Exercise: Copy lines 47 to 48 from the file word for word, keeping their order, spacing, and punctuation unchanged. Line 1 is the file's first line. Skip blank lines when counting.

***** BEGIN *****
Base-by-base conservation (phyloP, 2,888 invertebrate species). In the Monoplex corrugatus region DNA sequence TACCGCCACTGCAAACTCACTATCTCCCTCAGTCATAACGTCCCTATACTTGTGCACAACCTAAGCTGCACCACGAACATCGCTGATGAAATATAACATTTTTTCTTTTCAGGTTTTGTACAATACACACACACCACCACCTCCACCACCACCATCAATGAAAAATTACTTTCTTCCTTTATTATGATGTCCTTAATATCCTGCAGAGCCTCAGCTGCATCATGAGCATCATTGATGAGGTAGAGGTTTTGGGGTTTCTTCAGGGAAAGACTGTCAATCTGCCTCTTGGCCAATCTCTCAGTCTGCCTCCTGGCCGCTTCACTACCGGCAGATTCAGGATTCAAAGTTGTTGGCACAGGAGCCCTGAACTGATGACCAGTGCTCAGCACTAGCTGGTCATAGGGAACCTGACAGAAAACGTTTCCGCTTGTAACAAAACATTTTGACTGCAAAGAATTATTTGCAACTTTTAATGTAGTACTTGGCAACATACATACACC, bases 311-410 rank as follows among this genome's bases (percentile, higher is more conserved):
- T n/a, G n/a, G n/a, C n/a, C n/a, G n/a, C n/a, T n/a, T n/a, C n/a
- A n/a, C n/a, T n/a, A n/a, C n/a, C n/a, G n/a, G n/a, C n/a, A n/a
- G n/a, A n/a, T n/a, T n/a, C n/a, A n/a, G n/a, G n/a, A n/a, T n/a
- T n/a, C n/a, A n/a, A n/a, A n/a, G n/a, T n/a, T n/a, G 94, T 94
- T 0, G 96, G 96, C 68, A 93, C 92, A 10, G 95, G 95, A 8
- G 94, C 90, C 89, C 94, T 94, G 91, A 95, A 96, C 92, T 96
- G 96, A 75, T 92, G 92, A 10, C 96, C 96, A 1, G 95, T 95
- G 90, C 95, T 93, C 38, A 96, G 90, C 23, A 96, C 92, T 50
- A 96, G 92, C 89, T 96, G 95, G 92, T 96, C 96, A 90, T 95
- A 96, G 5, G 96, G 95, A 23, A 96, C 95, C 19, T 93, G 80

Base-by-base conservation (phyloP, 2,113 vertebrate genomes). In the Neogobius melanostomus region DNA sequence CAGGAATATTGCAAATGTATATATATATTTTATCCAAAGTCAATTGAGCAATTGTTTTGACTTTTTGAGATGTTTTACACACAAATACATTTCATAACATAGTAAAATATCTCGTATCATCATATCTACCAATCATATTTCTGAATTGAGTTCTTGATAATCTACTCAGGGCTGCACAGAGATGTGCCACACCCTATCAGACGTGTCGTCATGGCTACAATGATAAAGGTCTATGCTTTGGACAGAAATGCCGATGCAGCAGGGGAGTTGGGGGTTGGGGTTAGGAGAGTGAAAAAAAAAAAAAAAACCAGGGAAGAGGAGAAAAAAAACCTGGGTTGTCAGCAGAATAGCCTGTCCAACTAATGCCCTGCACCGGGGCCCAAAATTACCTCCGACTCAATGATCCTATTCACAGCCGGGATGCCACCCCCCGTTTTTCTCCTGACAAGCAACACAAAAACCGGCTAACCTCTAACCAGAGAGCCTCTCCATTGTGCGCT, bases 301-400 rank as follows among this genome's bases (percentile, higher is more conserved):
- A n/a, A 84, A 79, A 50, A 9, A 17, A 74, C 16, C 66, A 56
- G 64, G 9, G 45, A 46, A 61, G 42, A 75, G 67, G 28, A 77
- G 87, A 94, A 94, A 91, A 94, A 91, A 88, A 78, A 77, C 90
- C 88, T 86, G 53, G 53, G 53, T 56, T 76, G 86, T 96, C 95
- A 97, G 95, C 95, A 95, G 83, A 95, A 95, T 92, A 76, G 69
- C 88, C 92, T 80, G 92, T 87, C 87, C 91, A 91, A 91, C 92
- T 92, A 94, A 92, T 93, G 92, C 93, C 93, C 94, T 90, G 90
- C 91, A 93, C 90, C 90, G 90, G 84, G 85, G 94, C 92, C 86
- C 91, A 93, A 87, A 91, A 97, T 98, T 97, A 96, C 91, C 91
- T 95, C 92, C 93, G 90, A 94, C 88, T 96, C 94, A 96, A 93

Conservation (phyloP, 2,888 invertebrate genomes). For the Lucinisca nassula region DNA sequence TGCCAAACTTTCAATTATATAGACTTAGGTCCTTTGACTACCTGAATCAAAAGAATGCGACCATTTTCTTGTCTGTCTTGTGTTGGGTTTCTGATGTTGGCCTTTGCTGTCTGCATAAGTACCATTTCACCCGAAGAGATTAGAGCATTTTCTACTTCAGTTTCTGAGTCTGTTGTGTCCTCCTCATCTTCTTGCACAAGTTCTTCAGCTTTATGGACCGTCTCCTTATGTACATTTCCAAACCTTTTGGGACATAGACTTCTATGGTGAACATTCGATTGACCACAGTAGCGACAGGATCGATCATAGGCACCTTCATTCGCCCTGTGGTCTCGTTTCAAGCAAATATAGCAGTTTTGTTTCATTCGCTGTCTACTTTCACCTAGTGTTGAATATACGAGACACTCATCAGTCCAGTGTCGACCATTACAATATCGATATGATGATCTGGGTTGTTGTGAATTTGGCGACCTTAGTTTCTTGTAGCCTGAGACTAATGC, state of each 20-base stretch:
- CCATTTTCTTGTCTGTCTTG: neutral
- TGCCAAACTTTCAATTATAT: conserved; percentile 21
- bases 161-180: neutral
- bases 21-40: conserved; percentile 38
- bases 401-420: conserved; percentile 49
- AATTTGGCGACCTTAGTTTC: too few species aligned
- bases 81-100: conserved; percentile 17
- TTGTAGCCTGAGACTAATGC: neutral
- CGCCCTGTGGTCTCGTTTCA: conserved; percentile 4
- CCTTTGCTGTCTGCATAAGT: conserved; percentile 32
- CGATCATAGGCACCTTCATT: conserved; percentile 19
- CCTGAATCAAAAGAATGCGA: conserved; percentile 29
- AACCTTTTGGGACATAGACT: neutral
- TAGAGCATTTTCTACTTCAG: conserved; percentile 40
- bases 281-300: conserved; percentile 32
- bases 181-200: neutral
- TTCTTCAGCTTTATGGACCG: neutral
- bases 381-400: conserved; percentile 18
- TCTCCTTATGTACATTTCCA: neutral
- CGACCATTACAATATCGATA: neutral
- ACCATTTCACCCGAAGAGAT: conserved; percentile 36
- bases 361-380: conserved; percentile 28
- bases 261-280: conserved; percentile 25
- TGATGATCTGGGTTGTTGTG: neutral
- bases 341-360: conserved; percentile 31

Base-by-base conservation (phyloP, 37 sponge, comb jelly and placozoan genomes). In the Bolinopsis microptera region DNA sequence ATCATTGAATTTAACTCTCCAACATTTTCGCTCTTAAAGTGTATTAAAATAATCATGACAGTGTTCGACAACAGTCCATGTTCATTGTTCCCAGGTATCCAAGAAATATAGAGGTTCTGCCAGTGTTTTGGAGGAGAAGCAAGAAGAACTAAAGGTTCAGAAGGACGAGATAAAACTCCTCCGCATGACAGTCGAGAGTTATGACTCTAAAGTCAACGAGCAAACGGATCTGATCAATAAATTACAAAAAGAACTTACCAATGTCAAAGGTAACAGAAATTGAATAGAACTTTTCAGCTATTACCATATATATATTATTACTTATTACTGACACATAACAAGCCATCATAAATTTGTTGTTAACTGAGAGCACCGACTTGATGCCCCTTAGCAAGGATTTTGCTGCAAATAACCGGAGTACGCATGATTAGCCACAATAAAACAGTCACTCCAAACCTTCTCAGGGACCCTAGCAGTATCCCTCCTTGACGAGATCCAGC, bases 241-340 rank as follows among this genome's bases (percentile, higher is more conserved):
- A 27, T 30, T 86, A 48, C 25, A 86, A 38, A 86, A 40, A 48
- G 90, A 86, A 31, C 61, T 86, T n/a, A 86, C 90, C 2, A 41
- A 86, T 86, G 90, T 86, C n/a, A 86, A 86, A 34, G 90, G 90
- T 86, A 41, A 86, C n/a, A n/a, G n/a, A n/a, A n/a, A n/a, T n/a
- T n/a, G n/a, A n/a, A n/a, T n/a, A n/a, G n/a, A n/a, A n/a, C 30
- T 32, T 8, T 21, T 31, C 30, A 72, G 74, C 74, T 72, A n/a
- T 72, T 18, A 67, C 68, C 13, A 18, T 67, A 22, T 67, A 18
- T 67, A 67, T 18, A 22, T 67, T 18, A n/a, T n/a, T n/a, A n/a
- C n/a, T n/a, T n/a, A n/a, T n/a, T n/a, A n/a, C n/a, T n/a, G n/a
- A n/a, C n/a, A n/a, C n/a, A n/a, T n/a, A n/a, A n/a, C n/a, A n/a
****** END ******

- TGATGATCTGGGTTGTTGTG: neutral
- bases 341-360: conserved; percentile 31